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Last Thursday, United Hatzalah Founder and President Eli Beer was presented with the CER prize for innovative technology that is helping to repair the world. The CER prize is given annually to three selected individuals or organizations whose technological innovations are reshaping the world and making it better for all of humanity. The award was given during the Slush Conference in Helsinki by the Conference of European Rabbis to the top innovators from among the more than 400 that applied.
According to the organization’s event organizer Franciska Goldschmidt-Kosman: “The CER prize for European Internet Entrepreneurs exists to recognize the great work of entrepreneurs who have created a significant technological advancement that has a strong social value and will better the lives of people from all races and religions. Through the prize, the Council awards online platforms for improving the world and helping it make the world a better place.”
Goldschmidt-Kosman explained that the award, in addition to the financial prize, is a rabbinical stamp of approval on the project stating that this project will change the world. “We don’t expect anything in return but rather wish to recognize the world of innovation and technology that is helping people. The world is in the hands of those who are innovating and helping shape our worlds tomorrow. We expect our winners to keep doing it is what they do and making tomorrow better than yesterday by creating in the here and now.”
Beer received the prize in Helsinki, and told the crowd a bit about United Hatzalah’s automated tracking app that dispatches volunteer EMS personnel based on their proximity to the scenes of medical emergencies. The app which is called the Moskowitz LifeCompass has often been referred to as “the Uber of life-saving”. “We created our app before smartphones existed based solely on GPS technology,” Beer said. “Through utilizing the application, we have been successful at dramatically cutting down EMS response time to less than three minutes countrywide and helping to treat more than 2.5 million people in the past decade. The main supporter of this technology, the person who saw this vision through together with us at United Hatzalah was Cherna Moskowitz and her late husband Irving. They supported the development of the technology from its infancy and saw it grow into what it is today, one of the most advanced EMS dispatching systems in the world.”
When asked about how she feels about having her app receive the CER prize Florida resident Cherna Moskowitz replied: “I’m thrilled by it. I am thrilled that United Hatzalah has been able to save so many people with the app. I would have been thrilled if the technology had saved one person, so having saved this many is tremendously rewarding.”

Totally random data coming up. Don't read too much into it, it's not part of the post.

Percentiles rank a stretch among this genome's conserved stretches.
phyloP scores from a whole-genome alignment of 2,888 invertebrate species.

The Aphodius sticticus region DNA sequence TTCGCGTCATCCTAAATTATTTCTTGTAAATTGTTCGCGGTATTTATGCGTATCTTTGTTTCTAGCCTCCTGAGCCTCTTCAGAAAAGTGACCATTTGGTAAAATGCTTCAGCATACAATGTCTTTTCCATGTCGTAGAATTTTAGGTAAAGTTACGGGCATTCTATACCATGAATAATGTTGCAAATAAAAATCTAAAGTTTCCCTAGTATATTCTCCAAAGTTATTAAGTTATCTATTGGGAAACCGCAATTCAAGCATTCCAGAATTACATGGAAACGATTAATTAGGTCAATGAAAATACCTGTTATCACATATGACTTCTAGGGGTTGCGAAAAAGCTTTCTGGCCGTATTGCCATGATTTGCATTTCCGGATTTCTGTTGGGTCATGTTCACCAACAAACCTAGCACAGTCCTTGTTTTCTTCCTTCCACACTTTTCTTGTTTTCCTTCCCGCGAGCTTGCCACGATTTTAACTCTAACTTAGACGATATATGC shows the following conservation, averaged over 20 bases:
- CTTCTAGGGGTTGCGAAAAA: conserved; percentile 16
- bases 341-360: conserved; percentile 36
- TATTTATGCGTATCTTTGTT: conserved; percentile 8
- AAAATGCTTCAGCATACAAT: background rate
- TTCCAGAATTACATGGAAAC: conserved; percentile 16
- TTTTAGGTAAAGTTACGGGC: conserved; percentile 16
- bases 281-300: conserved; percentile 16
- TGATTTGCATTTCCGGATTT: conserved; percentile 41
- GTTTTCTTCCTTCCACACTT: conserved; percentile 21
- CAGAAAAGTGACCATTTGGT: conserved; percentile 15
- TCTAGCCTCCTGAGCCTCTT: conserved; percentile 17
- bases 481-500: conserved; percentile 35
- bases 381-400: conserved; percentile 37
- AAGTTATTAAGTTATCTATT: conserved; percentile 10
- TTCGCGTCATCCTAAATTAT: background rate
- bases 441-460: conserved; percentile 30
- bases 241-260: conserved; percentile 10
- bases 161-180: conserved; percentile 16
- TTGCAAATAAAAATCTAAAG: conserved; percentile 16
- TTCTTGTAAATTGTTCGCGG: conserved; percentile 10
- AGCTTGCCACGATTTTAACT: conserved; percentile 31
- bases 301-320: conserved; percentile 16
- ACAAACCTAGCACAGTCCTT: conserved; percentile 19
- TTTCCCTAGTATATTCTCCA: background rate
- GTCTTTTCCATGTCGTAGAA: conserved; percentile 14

Moskowitz continued, “I believe that Eli Beer and United Hatzalah deserve the award. They have taken the technology and developed it in a very important way that saves lives when time is critical.”
Senior Development Advisor with United Hatzalah in Florida Danielle David, who has a close connection with Moskowitz said: “I am so honored to know Mrs. Cherna Moskowitz. Not only is she a great role model with a generous spirit, she is also a true visionary. Thanks to her support and vision, United Hatzalah was able to develop the Moskowitz Lifecompass App and become the first organization in the world to apply advanced GPS tracking technology to the field of EMS. Cherna understood the importance of technological innovation then, and she understands the importance of it today. Cherna has touched and improved the lives of so many people, I’m honored to know her, and I always enjoy my time with her. She’s a true visionary.”
The selection of the award was overseen by a committee of four judges, three from CER and a fourth from the Slush Conference leadership. The head of the committee was none other than Rabbi Pinchas Goldschmidt, President of CER and Chief Rabbi of Moscow. Goldschmidt is the first Rabbi outside of western Europe to hold the position of President of CER.
Among its other activities, CER defends the religious rights of Jews in Europe, and has become the voice of Judaism for the European continent. It functions as a collegial rabbinical authority, certifying the validity of giyur & kashrus and other rabbinical legal decisions and has helped communities deal with the various issues surrounding maintaining a Jewish life in modern-day Europe in the fields of kashrus, giyur, divorce, Rabbinical recruitment, and many others.
The Slush Conference is an entrepreneurial social networking platform that was started by students with the aims to facilitate founder and investor meetings in an effort to build a worldwide startup community. They are currently active in northern Europe as well as China, Japan, and other parts of east-Asia. It is run by youth who want to make a difference in their societies as part of the non-profit initiative that is radically changing the face of the world.
(YWN – Israel Desk, Jerusalem/Photo Credit: Moshe Friedman)